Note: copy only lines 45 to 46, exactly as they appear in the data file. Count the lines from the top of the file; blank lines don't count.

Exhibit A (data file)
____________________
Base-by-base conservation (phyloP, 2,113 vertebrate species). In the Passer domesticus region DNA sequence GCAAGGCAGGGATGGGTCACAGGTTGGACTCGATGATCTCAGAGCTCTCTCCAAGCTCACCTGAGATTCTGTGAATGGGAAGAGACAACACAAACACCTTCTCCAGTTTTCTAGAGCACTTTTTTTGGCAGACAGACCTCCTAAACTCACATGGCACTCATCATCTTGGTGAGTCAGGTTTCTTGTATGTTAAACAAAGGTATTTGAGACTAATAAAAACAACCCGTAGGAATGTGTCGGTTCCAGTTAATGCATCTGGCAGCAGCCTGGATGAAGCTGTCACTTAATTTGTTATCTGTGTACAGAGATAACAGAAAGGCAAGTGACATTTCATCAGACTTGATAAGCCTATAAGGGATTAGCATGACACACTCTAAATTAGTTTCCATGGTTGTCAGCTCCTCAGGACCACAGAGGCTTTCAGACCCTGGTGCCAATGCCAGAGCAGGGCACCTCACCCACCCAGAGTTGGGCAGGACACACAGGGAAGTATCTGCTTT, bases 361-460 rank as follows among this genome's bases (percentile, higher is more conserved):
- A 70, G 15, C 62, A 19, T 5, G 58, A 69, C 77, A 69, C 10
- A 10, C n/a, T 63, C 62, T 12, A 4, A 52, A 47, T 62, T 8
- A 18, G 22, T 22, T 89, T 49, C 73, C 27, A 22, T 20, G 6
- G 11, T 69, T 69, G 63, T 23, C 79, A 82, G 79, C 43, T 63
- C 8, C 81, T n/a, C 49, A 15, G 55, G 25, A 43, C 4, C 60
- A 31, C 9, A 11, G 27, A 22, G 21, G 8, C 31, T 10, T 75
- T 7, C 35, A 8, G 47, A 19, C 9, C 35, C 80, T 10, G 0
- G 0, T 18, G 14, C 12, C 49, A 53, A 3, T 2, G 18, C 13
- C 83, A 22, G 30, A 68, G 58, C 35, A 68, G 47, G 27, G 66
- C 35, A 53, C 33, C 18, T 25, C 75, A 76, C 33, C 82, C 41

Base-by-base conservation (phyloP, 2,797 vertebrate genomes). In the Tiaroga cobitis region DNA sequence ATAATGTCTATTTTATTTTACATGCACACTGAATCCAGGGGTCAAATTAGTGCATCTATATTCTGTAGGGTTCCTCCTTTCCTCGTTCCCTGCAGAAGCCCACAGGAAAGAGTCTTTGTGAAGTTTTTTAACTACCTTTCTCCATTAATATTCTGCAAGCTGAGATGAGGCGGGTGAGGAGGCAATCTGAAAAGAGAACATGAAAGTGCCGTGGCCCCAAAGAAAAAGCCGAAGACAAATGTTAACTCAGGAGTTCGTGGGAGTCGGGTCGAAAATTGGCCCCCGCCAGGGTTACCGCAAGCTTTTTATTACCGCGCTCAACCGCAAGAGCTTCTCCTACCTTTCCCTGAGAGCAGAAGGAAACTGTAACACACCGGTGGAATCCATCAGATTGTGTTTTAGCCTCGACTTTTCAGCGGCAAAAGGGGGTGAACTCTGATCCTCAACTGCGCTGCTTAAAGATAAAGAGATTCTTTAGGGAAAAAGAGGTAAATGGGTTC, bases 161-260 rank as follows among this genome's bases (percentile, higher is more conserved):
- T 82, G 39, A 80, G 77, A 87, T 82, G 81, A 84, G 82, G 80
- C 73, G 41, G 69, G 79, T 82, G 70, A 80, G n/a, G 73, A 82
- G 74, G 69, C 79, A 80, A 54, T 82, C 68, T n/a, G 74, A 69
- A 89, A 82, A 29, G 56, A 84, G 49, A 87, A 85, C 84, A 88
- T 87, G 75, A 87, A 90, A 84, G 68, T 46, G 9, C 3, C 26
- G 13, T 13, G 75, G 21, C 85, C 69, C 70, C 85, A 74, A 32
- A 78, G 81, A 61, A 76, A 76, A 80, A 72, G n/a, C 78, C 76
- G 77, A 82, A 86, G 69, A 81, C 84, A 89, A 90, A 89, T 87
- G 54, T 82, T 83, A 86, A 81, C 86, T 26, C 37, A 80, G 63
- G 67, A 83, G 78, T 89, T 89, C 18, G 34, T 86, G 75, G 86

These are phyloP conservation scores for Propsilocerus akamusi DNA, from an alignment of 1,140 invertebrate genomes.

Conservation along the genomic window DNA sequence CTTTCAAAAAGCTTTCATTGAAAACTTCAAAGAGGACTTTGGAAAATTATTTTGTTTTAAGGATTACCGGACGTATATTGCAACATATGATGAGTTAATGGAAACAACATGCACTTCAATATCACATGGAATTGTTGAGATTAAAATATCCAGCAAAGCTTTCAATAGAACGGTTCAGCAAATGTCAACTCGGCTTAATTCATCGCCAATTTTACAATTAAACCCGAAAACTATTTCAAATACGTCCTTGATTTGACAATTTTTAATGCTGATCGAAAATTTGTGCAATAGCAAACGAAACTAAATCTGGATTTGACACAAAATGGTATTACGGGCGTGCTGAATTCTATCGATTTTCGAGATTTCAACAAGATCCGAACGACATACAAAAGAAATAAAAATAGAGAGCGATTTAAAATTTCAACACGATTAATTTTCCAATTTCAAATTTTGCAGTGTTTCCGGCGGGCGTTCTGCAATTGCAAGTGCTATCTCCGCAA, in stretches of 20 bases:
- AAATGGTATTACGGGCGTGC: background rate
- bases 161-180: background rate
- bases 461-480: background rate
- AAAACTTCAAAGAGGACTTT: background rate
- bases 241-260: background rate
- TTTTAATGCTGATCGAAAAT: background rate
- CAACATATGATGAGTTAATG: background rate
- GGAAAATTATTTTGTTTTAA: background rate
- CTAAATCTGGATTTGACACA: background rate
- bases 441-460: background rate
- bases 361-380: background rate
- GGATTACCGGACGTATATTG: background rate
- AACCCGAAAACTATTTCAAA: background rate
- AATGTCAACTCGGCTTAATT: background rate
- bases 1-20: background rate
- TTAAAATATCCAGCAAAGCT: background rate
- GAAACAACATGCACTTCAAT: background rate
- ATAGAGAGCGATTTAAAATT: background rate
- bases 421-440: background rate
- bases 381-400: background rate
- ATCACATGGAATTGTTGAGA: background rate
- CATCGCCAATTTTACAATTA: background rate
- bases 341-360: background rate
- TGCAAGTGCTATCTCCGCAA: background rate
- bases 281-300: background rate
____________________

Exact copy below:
- ATCACATGGAATTGTTGAGA: background rate
- CATCGCCAATTTTACAATTA: background rate